The inaugural unofficial Oxfam Trailwalker now has an unofficial mixed team record, set by the Joint Dynamics – Gone Running team in a blistering time of 12 hours and 45 minutes.
“I’m just so proud of the team,” said John Ellis, one of the team members. “You can’t underestimate how tough it is to bring together four elite runners and to make them run as one cohesive unit but that’s what we did. We worked together, cared for each other and then dug deep for each other at the end to get the official unofficial course record.”
The 100km Oxfam Trailwalker is Hong Kong’s oldest and most famous ultra marathon, with 5,000 runners and countless support runners. But the event was cancelled amid ongoing anti-government protests. Undeterred, hundreds of runners turned up anyway to the first unofficial version of the event.
“I could not have asked for a more solid performance than that,” said Ryan Whelan, another team member.
It’s all the more impressive because just the afternoon before the start of the race on Friday morning, November 15, the team hadn’t even known for sure if they would be able to field four runners.
“Despite it being unofficial, I think our finish time of 12:45 is a strong testament to teamwork and persistence,” said Tom Robertshaw, who was recruited at the last minute to join he team. “That’s what Trailwalker is all about.”
After organisers announced on Wednesday that the event would cancelled, one of the team members had dropped out because of work reasons.
That left Ellis, a veteran of ultras; Ryan Whelan, who had never run a 100km before; and Veronika Vadovičová, who hadn’t run the distance either, had flown into town just days before from Slovakia, and was unfamiliar with Hong Kong’s technical terrain and interminable stairs.
They scratched their heads: who would be fast enough to keep up with them, but who is available and not already snapped up by another team?
Another protest-related cancellation came later, and this time it worked in the team’s favour – because of the protests, the government announced that all schools would remain suspended on Friday. This suddenly meant Robertshaw, a schoolteacher and a quick-footed veteran of Hong Kong’s trails, would be available for the race.
Though the pressure posed by an official race was now off and the event was now by all accounts technically a “fun run” there was the added anxiety of not knowing whether there would be water and food at various checkpoints along the course. Taking this uncertainty into account, the team adjusted their target time to 13 and a half hours, 30 minutes slower than what they had originally planned.
Still, even with the more conservative goal time, the team was moving so fast that their support runners sometimes struggled to keep up, and the static support crew was scrambling to get to checkpoints in time. At one point, there was even smoke coming out of the car brakes in the race to get to checkpoints before the runners did, said John Wacker, one of the team’s crew members.
About 30km into the race, Ellis noticed that they were running slightly ahead of their planned splits. Famous for his surgically precise and conservative pacing, Ellis would typically have reined in his teammates to minimise any risk of blowing up later on. But everyone was moving so well and looking so good, he said, that he was willing to take the risk of going faster than projected.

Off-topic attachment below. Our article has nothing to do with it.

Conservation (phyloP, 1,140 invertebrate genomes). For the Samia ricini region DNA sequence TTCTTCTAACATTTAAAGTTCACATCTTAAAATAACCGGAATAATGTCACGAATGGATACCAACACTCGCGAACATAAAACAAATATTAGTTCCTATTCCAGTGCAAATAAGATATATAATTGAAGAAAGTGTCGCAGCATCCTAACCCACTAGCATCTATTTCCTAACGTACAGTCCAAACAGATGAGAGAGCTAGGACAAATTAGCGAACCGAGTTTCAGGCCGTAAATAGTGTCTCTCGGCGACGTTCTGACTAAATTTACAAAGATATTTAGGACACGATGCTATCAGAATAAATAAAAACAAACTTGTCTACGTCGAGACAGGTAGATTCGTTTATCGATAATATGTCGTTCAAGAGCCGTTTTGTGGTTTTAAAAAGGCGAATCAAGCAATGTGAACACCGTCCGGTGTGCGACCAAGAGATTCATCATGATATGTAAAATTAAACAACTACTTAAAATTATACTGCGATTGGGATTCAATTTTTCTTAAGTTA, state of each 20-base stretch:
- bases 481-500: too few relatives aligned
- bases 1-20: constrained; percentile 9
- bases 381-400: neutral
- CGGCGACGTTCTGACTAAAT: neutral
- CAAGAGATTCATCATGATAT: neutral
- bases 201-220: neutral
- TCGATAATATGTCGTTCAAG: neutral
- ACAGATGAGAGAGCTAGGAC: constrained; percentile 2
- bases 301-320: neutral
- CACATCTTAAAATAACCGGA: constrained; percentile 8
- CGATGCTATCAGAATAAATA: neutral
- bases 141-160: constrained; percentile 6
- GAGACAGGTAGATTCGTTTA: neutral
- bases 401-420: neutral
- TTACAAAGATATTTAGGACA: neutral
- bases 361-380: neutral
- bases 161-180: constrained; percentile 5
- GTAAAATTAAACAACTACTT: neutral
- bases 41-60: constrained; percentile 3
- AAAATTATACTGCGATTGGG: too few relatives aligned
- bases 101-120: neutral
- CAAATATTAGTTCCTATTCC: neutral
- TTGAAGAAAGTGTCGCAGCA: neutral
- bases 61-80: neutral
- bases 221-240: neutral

The team continued to move together as a cohesive unit, sneaking in selfies even as they cruised along the trails.
“It was a challenge to run a course I have never ran before, keeping up with local runners in my team,” said Vadovičová, who had raced the 100-miler HK168 here previously. “I just did all I could to not fall on the steep stairs downhill.”
By 60km, at Shing Mun Reservoir, Vadovičová was struggling with a fair amount of knee pain. Luckily, David Jacquier of Joint Dynamics was ready to work his magic on her at the checkpoint. She lay down on a concrete bench by a barbecue pit, and Jacquier got to work.
“Dave was familiar with the problem and spent about two to three minutes digging his thumb into a couple of places,” said Wacker. “We got a message later that whatever he had done, the boys were now having trouble keeping up!”
The final two sections of the course is often the make-or-break point of the race when you find out if you’ve depleted your energy too soon.
Luckily, the team had paced the race perfectly and now even began to speed up. Whelan decided the record was within reach, and with about 10km left to go he put his foot on the accelerator. The others followed suit, if a little reluctantly at first.
At the 96km mark, with just the flat section along the catchwater left to run, Robertshaw muttered, “It’s only pain!”
The pain was soon over as the four teammates made the final turn off the catchwater and through an obscure little gate. They ran the final several hundred metres down a road to the finish line, where there was no finishing chute or a race clock or even much of a crowd, save for the team’s support crew. But it had still been a run to remember, with the race plan and in particular the final stages executed perfectly.
“Regardless of finish times or even if people made the whole distance, I hope this year’s unofficial Oxfam Trailwalker continues to demonstrate the importance of facing every difficulty with positivity and working together to reach a common goal,” said Robertshaw.
For Vadovičová, the team’s success in the unofficial race has only left her hungry for more.
“It felt great to win and beat the official record. We were all extremely happy with our end result and overall performance,” she said. “Of course somewhere deep inside we all wished this was official. But on the other hand it only opens up an opportunity to run the course again officially and perform even better.”